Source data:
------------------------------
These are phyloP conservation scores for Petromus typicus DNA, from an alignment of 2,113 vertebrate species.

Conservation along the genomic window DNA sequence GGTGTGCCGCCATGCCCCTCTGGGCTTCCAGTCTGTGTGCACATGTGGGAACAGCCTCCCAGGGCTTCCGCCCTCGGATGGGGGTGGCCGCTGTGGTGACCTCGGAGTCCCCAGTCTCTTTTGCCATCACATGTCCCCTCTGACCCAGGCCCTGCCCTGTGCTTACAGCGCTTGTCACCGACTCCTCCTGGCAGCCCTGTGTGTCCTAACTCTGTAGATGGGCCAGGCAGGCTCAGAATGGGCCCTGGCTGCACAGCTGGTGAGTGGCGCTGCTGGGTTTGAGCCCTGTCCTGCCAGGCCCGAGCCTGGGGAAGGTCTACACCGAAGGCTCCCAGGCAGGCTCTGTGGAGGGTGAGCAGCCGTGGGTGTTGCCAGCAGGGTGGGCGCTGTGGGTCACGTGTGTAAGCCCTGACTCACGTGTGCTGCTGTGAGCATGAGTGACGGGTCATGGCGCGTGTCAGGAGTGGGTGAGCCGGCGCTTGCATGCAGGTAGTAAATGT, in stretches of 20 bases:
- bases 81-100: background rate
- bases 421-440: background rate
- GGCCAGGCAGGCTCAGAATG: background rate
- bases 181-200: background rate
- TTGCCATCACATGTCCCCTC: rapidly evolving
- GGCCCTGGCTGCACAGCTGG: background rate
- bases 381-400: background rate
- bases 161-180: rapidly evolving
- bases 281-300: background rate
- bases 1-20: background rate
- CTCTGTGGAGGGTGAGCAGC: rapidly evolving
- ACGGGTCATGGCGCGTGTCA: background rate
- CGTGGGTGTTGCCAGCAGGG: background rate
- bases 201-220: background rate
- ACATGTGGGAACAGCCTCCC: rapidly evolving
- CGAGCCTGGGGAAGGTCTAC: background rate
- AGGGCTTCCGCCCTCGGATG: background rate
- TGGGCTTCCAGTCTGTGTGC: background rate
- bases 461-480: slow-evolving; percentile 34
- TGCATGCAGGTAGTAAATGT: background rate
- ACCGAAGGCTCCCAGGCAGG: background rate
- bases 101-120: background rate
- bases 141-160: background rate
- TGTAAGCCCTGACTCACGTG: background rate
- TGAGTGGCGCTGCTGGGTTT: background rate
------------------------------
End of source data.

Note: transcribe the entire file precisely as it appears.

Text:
These are phyloP conservation scores for Petromus typicus DNA, from an alignment of 2,113 vertebrate species.

Conservation along the genomic window DNA sequence GGTGTGCCGCCATGCCCCTCTGGGCTTCCAGTCTGTGTGCACATGTGGGAACAGCCTCCCAGGGCTTCCGCCCTCGGATGGGGGTGGCCGCTGTGGTGACCTCGGAGTCCCCAGTCTCTTTTGCCATCACATGTCCCCTCTGACCCAGGCCCTGCCCTGTGCTTACAGCGCTTGTCACCGACTCCTCCTGGCAGCCCTGTGTGTCCTAACTCTGTAGATGGGCCAGGCAGGCTCAGAATGGGCCCTGGCTGCACAGCTGGTGAGTGGCGCTGCTGGGTTTGAGCCCTGTCCTGCCAGGCCCGAGCCTGGGGAAGGTCTACACCGAAGGCTCCCAGGCAGGCTCTGTGGAGGGTGAGCAGCCGTGGGTGTTGCCAGCAGGGTGGGCGCTGTGGGTCACGTGTGTAAGCCCTGACTCACGTGTGCTGCTGTGAGCATGAGTGACGGGTCATGGCGCGTGTCAGGAGTGGGTGAGCCGGCGCTTGCATGCAGGTAGTAAATGT, in stretches of 20 bases:
- bases 81-100: background rate
- bases 421-440: background rate
- GGCCAGGCAGGCTCAGAATG: background rate
- bases 181-200: background rate
- TTGCCATCACATGTCCCCTC: rapidly evolving
- GGCCCTGGCTGCACAGCTGG: background rate
- bases 381-400: background rate
- bases 161-180: rapidly evolving
- bases 281-300: background rate
- bases 1-20: background rate
- CTCTGTGGAGGGTGAGCAGC: rapidly evolving
- ACGGGTCATGGCGCGTGTCA: background rate
- CGTGGGTGTTGCCAGCAGGG: background rate
- bases 201-220: background rate
- ACATGTGGGAACAGCCTCCC: rapidly evolving
- CGAGCCTGGGGAAGGTCTAC: background rate
- AGGGCTTCCGCCCTCGGATG: background rate
- TGGGCTTCCAGTCTGTGTGC: background rate
- bases 461-480: slow-evolving; percentile 34
- TGCATGCAGGTAGTAAATGT: background rate
- ACCGAAGGCTCCCAGGCAGG: background rate
- bases 101-120: background rate
- bases 141-160: background rate
- TGTAAGCCCTGACTCACGTG: background rate
- TGAGTGGCGCTGCTGGGTTT: background rate